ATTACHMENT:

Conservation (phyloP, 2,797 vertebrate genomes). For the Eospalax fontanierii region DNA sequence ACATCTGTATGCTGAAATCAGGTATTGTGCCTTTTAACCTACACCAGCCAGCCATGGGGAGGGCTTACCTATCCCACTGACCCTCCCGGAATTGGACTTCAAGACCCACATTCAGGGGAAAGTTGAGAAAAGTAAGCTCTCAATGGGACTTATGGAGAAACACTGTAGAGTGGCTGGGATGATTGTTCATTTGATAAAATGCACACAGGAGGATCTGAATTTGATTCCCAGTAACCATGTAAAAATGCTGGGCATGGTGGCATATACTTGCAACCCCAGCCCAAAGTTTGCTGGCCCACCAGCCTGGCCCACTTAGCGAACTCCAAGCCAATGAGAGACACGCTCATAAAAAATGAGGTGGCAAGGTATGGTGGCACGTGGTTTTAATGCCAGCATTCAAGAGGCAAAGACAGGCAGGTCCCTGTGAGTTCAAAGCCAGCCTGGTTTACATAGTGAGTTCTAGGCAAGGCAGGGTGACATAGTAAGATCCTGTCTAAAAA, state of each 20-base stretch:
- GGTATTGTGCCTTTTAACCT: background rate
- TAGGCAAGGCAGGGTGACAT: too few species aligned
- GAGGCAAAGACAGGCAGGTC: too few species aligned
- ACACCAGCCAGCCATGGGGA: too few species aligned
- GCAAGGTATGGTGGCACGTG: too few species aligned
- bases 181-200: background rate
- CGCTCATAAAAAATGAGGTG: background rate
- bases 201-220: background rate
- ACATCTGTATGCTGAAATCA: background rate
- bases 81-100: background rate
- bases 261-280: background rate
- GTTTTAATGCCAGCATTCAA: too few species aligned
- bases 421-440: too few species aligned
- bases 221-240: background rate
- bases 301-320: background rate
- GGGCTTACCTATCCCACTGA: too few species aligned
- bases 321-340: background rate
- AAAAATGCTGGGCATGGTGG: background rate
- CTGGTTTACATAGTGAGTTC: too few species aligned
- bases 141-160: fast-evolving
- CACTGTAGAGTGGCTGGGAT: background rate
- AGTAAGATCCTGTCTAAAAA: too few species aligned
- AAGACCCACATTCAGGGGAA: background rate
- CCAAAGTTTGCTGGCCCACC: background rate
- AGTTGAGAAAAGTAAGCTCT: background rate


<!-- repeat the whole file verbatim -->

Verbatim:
Conservation (phyloP, 2,797 vertebrate genomes). For the Eospalax fontanierii region DNA sequence ACATCTGTATGCTGAAATCAGGTATTGTGCCTTTTAACCTACACCAGCCAGCCATGGGGAGGGCTTACCTATCCCACTGACCCTCCCGGAATTGGACTTCAAGACCCACATTCAGGGGAAAGTTGAGAAAAGTAAGCTCTCAATGGGACTTATGGAGAAACACTGTAGAGTGGCTGGGATGATTGTTCATTTGATAAAATGCACACAGGAGGATCTGAATTTGATTCCCAGTAACCATGTAAAAATGCTGGGCATGGTGGCATATACTTGCAACCCCAGCCCAAAGTTTGCTGGCCCACCAGCCTGGCCCACTTAGCGAACTCCAAGCCAATGAGAGACACGCTCATAAAAAATGAGGTGGCAAGGTATGGTGGCACGTGGTTTTAATGCCAGCATTCAAGAGGCAAAGACAGGCAGGTCCCTGTGAGTTCAAAGCCAGCCTGGTTTACATAGTGAGTTCTAGGCAAGGCAGGGTGACATAGTAAGATCCTGTCTAAAAA, state of each 20-base stretch:
- GGTATTGTGCCTTTTAACCT: background rate
- TAGGCAAGGCAGGGTGACAT: too few species aligned
- GAGGCAAAGACAGGCAGGTC: too few species aligned
- ACACCAGCCAGCCATGGGGA: too few species aligned
- GCAAGGTATGGTGGCACGTG: too few species aligned
- bases 181-200: background rate
- CGCTCATAAAAAATGAGGTG: background rate
- bases 201-220: background rate
- ACATCTGTATGCTGAAATCA: background rate
- bases 81-100: background rate
- bases 261-280: background rate
- GTTTTAATGCCAGCATTCAA: too few species aligned
- bases 421-440: too few species aligned
- bases 221-240: background rate
- bases 301-320: background rate
- GGGCTTACCTATCCCACTGA: too few species aligned
- bases 321-340: background rate
- AAAAATGCTGGGCATGGTGG: background rate
- CTGGTTTACATAGTGAGTTC: too few species aligned
- bases 141-160: fast-evolving
- CACTGTAGAGTGGCTGGGAT: background rate
- AGTAAGATCCTGTCTAAAAA: too few species aligned
- AAGACCCACATTCAGGGGAA: background rate
- CCAAAGTTTGCTGGCCCACC: background rate
- AGTTGAGAAAAGTAAGCTCT: background rate